The Emoji. It’s typically a small image that people use to express themselves in some manner. It has slowly become a means of communication for those who use digital technology.
Created and first used in Japan in 1999, the emoji has since caught on and is used a lot. Did I say a lot? Because the emoji is used a whole lot every day. In fact there is a site called emojitracker.com that tracks – in real time – the emojis used on just Twitter. Yes you read that correctly. There is a website dedicated to tracking the emoji use on Twitter by the entire world wide web.
The History of the Emoji
The number one used emoji on Twitter alone is this one ?, the “face with tears of Joy.” This little emoji gets used over 1.2 Billion (with a B) times each day. The least used emoji on Twitter, in case you are wondering, is this one ? the “baggage claim” emoji coming in at over 35 thousands times used each day – which from an airline point of view is a good thing.
Emojis are not exactly new. In fact the use of visual means of communication goes all the way back to cave paintings 40,000 years ago. The exact reason for these cave paintings is not truly known, but we can make the assumption that people used paint on the walls of caves as a form of communication, documentation, time tracking, and religious ceremony.
Humanity has been communicating in visual form for a long time – this form has just taken on various looks throughout history.
The Emoji is among a list of many other forms of visual communication and connection. One cannot look through social media feeds without seeing posts with a picture, GIF, video or text with emojis included.
In all honesty I realized that the emoji was becoming increasing popular as I saw more and more brands capitalize on the use within their marketing and branding. However, it was not until recently that, for lack of a better phrase, my mind was blown with the Emoji use in our society.
Upon scrolling through my Facebook notifications, I noticed I was kindly tagged in a post about the Bible Emoji. I did not think much of it and kept on scrolling. It was not until I saw something on Twitter that caught my attention and I did some further investigation. Low and behold there was an account called the Bible Emoji. There on the page I saw scripture come to emoji life. I smiled, I laughed a little, and I admit, I clicked on the Twitter link to input my one of my favorite scriptures and had it emojified (unknown if that is a word, but if not, you heard it here first. ?)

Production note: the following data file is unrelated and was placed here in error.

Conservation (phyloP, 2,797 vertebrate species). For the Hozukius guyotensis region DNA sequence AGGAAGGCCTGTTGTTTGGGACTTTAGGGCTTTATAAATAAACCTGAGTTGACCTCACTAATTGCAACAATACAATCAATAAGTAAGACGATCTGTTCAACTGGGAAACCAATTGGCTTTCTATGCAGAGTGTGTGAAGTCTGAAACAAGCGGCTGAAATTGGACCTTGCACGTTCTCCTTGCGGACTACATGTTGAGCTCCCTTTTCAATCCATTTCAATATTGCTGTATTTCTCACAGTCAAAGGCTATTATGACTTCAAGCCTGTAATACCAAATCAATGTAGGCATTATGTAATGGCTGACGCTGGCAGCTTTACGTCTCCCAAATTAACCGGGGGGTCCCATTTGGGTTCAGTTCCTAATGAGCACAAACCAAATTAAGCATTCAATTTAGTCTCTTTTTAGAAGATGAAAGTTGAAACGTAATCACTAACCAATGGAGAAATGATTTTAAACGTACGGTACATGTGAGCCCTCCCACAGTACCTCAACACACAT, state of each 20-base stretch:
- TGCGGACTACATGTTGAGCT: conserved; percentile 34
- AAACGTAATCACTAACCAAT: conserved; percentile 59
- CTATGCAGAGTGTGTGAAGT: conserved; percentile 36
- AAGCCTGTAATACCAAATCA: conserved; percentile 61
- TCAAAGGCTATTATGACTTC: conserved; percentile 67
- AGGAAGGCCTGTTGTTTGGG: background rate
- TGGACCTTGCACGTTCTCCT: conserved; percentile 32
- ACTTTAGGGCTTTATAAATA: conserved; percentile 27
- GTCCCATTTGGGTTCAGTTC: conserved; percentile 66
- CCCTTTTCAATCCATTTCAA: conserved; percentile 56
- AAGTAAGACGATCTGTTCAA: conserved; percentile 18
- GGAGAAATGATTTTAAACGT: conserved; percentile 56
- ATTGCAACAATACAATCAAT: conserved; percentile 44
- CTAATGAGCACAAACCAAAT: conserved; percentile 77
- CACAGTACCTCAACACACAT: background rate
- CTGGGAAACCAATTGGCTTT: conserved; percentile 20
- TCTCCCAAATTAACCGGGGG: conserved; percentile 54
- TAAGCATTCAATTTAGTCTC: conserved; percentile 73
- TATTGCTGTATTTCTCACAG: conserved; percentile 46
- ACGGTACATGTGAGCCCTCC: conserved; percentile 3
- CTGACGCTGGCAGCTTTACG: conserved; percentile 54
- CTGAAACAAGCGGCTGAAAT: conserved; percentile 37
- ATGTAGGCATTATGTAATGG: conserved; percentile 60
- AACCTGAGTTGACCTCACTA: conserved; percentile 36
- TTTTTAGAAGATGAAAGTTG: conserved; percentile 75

John 3:16 “4 ? so ? the ? that He gave His 1 & only son that whosoever believes in Him should not perish but have ∞ life.”
I was immediately amazed at what I saw, the Bible was emojified!
This was just a taste at scripture coming to life via emojis. There were so many more scriptures to add and then I saw another post, a post about an entire Bible of scripture filled with emojis called Bible Emoji: Scripture for Millenials [sic]. It was on sale via iBooks and, yes, I did go ahead and spend $2.99.
Check out one of the pages from Matthew 27:61 – 28:5 ?
Now, did this $2.99 purchase of the Bible Emoji change my life and impact my salvation? Nope.
Did this $2.99 purchase of the Bible Emoji make me angry that someone would do this to the sacred scriptures? Nope. On the contrary I think this is a great opportunity to dive into the language the culture is speaking, in a really fun way.
However all this being said, what this $2.99 purchase did was make me appreciate how well I do or do not know the scriptures – and subsequently how well I do or do not know what the emojis mean. I was challenged in remembering what the “original scripture” was when reading through the emojified scripture as I had to figure out what the emoji represented in relation to the scripture. It was quite the task, but an enjoyable one.
For the most part the entire Bible Emoji provided emoji filled scripture to read, minus the names of course and they succeeded in making Leviticus not too bad to read through. ?
How-to Use Bible Emoji
I thoroughly enjoyed looking at the Bible Emoji and reading through some of the scriptures. I will probably not use it as my Bible “translation” of choice when it comes to my daily studying, nor will I read from it as I preach on Sunday mornings, although that would be interesting. What I will do though is use it in my digital forms of communication every once an a while. Why? Because it’s fun and it is a way to connect and engage with others.
I am pretty sure this Bible was not meant to be a sound basis of theology and study. I doubt that seminaries will have this as the preferred Biblical text used in classes for exegetical analysis. In fact on their website the creators of the Bible Emoji state: “Whether you live by it, despise it or just never read it. We think you’ll like seeing this very influential text… like never before. Hopefully we make you :).” Their goal is to show others the scriptures in new ways and to make us smile in the process. Well they succeeded in that for me at least. I will let you be the judge for you.
I applaud the creators of the Bible Emoji. They took a step in creating a pathway to connect and engage with a generation desperate for someone – the church – to connect and engage with them.
Go check out the ? Bible Emoji and the let me know your ?.